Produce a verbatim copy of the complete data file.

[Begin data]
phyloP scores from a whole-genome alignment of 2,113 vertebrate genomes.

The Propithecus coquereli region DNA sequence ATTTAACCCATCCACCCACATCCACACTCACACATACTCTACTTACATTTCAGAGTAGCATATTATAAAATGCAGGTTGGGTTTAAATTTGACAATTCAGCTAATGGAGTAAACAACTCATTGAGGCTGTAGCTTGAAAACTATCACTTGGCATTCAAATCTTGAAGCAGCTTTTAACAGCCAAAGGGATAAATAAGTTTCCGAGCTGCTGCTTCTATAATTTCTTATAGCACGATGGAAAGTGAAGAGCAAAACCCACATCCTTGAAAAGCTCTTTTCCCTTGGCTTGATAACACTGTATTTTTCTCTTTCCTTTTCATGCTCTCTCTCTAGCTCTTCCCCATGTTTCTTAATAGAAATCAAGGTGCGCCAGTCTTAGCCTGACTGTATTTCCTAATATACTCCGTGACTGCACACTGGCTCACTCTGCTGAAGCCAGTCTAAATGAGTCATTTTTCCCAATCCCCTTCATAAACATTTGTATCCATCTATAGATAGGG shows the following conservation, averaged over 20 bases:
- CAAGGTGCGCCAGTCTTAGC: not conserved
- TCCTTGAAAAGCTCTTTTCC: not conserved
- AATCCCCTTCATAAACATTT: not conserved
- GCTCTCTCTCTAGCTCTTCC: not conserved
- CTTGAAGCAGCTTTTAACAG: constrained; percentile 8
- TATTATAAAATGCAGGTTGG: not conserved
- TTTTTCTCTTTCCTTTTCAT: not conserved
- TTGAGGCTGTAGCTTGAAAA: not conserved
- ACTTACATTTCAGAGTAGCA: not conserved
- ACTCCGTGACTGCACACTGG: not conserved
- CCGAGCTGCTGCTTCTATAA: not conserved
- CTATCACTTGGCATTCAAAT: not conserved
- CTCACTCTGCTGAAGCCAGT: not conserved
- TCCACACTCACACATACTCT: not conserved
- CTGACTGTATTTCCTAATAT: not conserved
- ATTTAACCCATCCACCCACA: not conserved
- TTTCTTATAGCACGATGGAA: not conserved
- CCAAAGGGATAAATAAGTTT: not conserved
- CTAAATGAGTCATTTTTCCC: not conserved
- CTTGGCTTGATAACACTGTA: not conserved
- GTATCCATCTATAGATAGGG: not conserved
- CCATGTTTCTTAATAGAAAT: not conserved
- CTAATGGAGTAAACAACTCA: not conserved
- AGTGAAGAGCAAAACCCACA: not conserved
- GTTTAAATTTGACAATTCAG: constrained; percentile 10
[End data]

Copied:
phyloP scores from a whole-genome alignment of 2,113 vertebrate genomes.

The Propithecus coquereli region DNA sequence ATTTAACCCATCCACCCACATCCACACTCACACATACTCTACTTACATTTCAGAGTAGCATATTATAAAATGCAGGTTGGGTTTAAATTTGACAATTCAGCTAATGGAGTAAACAACTCATTGAGGCTGTAGCTTGAAAACTATCACTTGGCATTCAAATCTTGAAGCAGCTTTTAACAGCCAAAGGGATAAATAAGTTTCCGAGCTGCTGCTTCTATAATTTCTTATAGCACGATGGAAAGTGAAGAGCAAAACCCACATCCTTGAAAAGCTCTTTTCCCTTGGCTTGATAACACTGTATTTTTCTCTTTCCTTTTCATGCTCTCTCTCTAGCTCTTCCCCATGTTTCTTAATAGAAATCAAGGTGCGCCAGTCTTAGCCTGACTGTATTTCCTAATATACTCCGTGACTGCACACTGGCTCACTCTGCTGAAGCCAGTCTAAATGAGTCATTTTTCCCAATCCCCTTCATAAACATTTGTATCCATCTATAGATAGGG shows the following conservation, averaged over 20 bases:
- CAAGGTGCGCCAGTCTTAGC: not conserved
- TCCTTGAAAAGCTCTTTTCC: not conserved
- AATCCCCTTCATAAACATTT: not conserved
- GCTCTCTCTCTAGCTCTTCC: not conserved
- CTTGAAGCAGCTTTTAACAG: constrained; percentile 8
- TATTATAAAATGCAGGTTGG: not conserved
- TTTTTCTCTTTCCTTTTCAT: not conserved
- TTGAGGCTGTAGCTTGAAAA: not conserved
- ACTTACATTTCAGAGTAGCA: not conserved
- ACTCCGTGACTGCACACTGG: not conserved
- CCGAGCTGCTGCTTCTATAA: not conserved
- CTATCACTTGGCATTCAAAT: not conserved
- CTCACTCTGCTGAAGCCAGT: not conserved
- TCCACACTCACACATACTCT: not conserved
- CTGACTGTATTTCCTAATAT: not conserved
- ATTTAACCCATCCACCCACA: not conserved
- TTTCTTATAGCACGATGGAA: not conserved
- CCAAAGGGATAAATAAGTTT: not conserved
- CTAAATGAGTCATTTTTCCC: not conserved
- CTTGGCTTGATAACACTGTA: not conserved
- GTATCCATCTATAGATAGGG: not conserved
- CCATGTTTCTTAATAGAAAT: not conserved
- CTAATGGAGTAAACAACTCA: not conserved
- AGTGAAGAGCAAAACCCACA: not conserved
- GTTTAAATTTGACAATTCAG: constrained; percentile 10